Emmanuel Noah - Revolutionizing land rights with blockchain

2017 was a big year for blockchain. Bitcoin, the first popularized application of blockchain technology, has received a lot of hype especially as its price has skyrocketed in the past year. Now in 2018, we’re anticipating the emergence of more new and exciting applications of blockchain, where the technology is being harnessed to create greater equality and transparency.  

Blockchain has been heralded as the second generation of digital revolution. The first digital revolution – the internet – has completely changed how society operates in ways that were unimaginable at the time. In a similar way, it will become more clear how blockchain technology can reshape the world, as we see how it can be applied beyond just bitcoin and cryptocurrency – in supply chains, legal work, real estate, or any industry that requires recording of transactions.  A lack of transparency perpetuates inequality and corruption, and blockchain’s ability to create a trustworthy record has the power to disrupt the status quo for a more equitable future.

One startup already embracing just such an opportunity in Ghana is BenBen, founded by Emmanuel Noah. I caught up with him right before the launch of Hack the Future of Development Aid,  Sustainia’s latest report on the potential of blockchain to disrupt the aid model, in partnership with Coinify and the Ministry of Foreign Affairs of Denmark. Emmanuel was at the report launch at the UN City in Copenhagen, speaking about how BenBen is digitizing land transactions in Ghana with blockchain technology to combat corruption.

What inspired you to create BenBen?

After completing my studies the University of Michigan, I returned to Ghana to work as a Government Technology Specialist at the Lands Commission. I was midway into a Gates Foundation Research Grant, and I focused my research on land-based revenue payments. As a public sector worker, many of the officials were enthused about our work. Leveraging this experience, I began to engage with the officials at the Commission on wider applications of the technology and we began to look at the issues that had been overlooked. Eventually, the research project evolved into what we now know as BenBen. African problems are best solved by Africans, and that holds true with the vision behind BenBen.

How can blockchain technology contribute to greater equality?

Blockchain is the cure to the many challenges in offering equitable access to opportunity. In developing countries, citizens earning less income are faced with relatively higher costs to credit and finance. This is especially true when it comes to them applying for financing using assets such as land and property as collateral – there’s just too much uncertainty and risk around the asset for a lender to be comfortable with. In my opinion, blockchain technology has the potential to eliminate the many barriers around trust, transparency, and auditability of assets that marginalize these groups in the financial services space.

In which ways is BenBen changing land ownership in Ghana?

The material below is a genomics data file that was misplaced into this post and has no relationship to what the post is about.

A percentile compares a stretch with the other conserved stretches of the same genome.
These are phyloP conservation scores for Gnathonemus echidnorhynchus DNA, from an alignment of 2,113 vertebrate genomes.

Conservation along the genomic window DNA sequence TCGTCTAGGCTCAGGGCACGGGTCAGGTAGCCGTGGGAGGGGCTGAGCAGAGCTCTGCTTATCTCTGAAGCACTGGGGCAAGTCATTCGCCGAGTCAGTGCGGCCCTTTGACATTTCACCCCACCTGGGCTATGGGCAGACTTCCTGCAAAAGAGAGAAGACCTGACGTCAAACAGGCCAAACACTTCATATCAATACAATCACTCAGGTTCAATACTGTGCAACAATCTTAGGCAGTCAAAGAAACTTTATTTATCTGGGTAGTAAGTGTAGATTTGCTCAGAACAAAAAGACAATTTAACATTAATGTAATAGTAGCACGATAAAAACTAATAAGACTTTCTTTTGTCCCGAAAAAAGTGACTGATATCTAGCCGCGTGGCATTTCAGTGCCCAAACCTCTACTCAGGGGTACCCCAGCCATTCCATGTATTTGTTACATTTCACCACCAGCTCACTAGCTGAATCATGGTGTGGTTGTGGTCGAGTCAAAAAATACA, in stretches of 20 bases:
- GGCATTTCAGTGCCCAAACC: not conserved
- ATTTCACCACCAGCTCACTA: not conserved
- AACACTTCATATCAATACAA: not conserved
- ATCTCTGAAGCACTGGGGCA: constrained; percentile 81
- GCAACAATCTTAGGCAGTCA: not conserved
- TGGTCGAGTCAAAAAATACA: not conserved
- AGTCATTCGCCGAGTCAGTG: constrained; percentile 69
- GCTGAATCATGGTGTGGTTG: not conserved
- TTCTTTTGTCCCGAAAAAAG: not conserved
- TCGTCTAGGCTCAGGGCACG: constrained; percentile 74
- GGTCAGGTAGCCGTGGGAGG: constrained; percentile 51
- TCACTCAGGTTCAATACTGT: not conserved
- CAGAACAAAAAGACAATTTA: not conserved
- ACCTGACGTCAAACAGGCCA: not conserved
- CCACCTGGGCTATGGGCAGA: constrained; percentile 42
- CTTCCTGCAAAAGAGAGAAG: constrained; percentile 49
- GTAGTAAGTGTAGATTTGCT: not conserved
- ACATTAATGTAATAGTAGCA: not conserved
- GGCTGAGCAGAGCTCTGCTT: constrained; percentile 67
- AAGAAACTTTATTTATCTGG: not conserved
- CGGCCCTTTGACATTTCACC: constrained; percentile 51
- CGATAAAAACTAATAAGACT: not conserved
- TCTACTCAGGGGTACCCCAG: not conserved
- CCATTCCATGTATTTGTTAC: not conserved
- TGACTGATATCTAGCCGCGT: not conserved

The vision has always been to enable trusted, secure and risk-free land transactions. In a country like Ghana where 70% of court cases are land-related, blockchain-recorded transactions drastically lower the risk in participating in land transactions. Land is the predominant asset in most developing countries, and we believe creating a system where landowners can successfully transact is paramount to encouraging land ownership as well as growth in related sectors such as housing, agriculture, mining and even energy.

How can BenBen reach the poorest citizens, who have no access to smartphones, limited access to the internet, and limited ability to pay fees?

Decentralization is key when it comes to promoting access and inclusivity. We’re currently developing several micro-franchising models that allow trained citizens in rural communities to serve as service points for land transactions. Additionally, with Ghana having a mobile phone penetration rate of 128%, we plan to engage low income earning land owners via USSD services which are not dependent on internet access.

Some people are critical of blockchain’s energy demand and its associated environmental impact. How would you respond to that?

Unfortunately, initial iterations of distributed ledger tech were built with little environmental impact guidelines in place. However, cryptocurrencies such as ethereum are beginning to test more energy efficient algorithms which have the potential to drastically reduce energy costs. In another light, the current prevalence of renewable energy solutions presents a more sustainable method of providing clean computing power. I’d say it’s only a matter of time before we see an environmentally sustainable blockchain ecosystem in place.

What’s your advice for entrepreneurs looking to solve global challenges?

“If you want to go fast, go alone. If you want to go far, go together.” Anyone who wants to take their ideas far past their comfort zone has to be ready to work and collaborate with others. Have an open mind to teamwork and be committed to pace yourself – these challenges weren’t created overnight so you shouldn’t expect to solve them in a day either.

Learn more about the potential of blockchain technology to create a more equitable world in Sustainia’s latest report Hack the Future of Development Aid in partnership with Coinify and the Ministry of Foreign Affairs of Denmark.